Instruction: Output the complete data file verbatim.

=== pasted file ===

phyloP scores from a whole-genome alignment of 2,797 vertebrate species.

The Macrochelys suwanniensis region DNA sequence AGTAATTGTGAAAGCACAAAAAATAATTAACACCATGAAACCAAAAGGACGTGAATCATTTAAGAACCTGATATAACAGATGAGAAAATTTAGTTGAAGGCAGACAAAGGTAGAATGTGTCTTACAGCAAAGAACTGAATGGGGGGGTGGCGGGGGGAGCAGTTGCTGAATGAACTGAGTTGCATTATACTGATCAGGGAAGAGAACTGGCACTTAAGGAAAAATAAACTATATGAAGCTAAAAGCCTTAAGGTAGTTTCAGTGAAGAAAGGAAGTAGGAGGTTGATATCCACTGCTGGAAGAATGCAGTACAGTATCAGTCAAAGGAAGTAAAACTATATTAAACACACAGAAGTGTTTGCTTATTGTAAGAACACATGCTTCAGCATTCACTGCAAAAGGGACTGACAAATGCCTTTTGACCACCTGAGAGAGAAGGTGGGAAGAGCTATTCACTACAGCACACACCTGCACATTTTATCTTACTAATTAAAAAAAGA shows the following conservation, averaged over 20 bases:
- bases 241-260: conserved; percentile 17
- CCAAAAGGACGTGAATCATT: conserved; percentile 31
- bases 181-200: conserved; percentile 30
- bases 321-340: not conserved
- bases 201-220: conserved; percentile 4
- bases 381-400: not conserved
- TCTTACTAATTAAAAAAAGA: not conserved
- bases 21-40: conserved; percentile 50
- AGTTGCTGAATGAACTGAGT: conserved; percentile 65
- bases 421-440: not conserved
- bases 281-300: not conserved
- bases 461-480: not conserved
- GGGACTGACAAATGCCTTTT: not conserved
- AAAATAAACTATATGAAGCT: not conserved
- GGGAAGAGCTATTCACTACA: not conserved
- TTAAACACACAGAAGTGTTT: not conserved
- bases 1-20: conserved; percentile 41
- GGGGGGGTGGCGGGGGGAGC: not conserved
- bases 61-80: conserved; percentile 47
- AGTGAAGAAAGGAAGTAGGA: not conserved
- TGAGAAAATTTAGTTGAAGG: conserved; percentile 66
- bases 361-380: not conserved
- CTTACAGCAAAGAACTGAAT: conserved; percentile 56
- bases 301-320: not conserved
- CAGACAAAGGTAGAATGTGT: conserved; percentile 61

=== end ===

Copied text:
phyloP scores from a whole-genome alignment of 2,797 vertebrate species.

The Macrochelys suwanniensis region DNA sequence AGTAATTGTGAAAGCACAAAAAATAATTAACACCATGAAACCAAAAGGACGTGAATCATTTAAGAACCTGATATAACAGATGAGAAAATTTAGTTGAAGGCAGACAAAGGTAGAATGTGTCTTACAGCAAAGAACTGAATGGGGGGGTGGCGGGGGGAGCAGTTGCTGAATGAACTGAGTTGCATTATACTGATCAGGGAAGAGAACTGGCACTTAAGGAAAAATAAACTATATGAAGCTAAAAGCCTTAAGGTAGTTTCAGTGAAGAAAGGAAGTAGGAGGTTGATATCCACTGCTGGAAGAATGCAGTACAGTATCAGTCAAAGGAAGTAAAACTATATTAAACACACAGAAGTGTTTGCTTATTGTAAGAACACATGCTTCAGCATTCACTGCAAAAGGGACTGACAAATGCCTTTTGACCACCTGAGAGAGAAGGTGGGAAGAGCTATTCACTACAGCACACACCTGCACATTTTATCTTACTAATTAAAAAAAGA shows the following conservation, averaged over 20 bases:
- bases 241-260: conserved; percentile 17
- CCAAAAGGACGTGAATCATT: conserved; percentile 31
- bases 181-200: conserved; percentile 30
- bases 321-340: not conserved
- bases 201-220: conserved; percentile 4
- bases 381-400: not conserved
- TCTTACTAATTAAAAAAAGA: not conserved
- bases 21-40: conserved; percentile 50
- AGTTGCTGAATGAACTGAGT: conserved; percentile 65
- bases 421-440: not conserved
- bases 281-300: not conserved
- bases 461-480: not conserved
- GGGACTGACAAATGCCTTTT: not conserved
- AAAATAAACTATATGAAGCT: not conserved
- GGGAAGAGCTATTCACTACA: not conserved
- TTAAACACACAGAAGTGTTT: not conserved
- bases 1-20: conserved; percentile 41
- GGGGGGGTGGCGGGGGGAGC: not conserved
- bases 61-80: conserved; percentile 47
- AGTGAAGAAAGGAAGTAGGA: not conserved
- TGAGAAAATTTAGTTGAAGG: conserved; percentile 66
- bases 361-380: not conserved
- CTTACAGCAAAGAACTGAAT: conserved; percentile 56
- bases 301-320: not conserved
- CAGACAAAGGTAGAATGTGT: conserved; percentile 61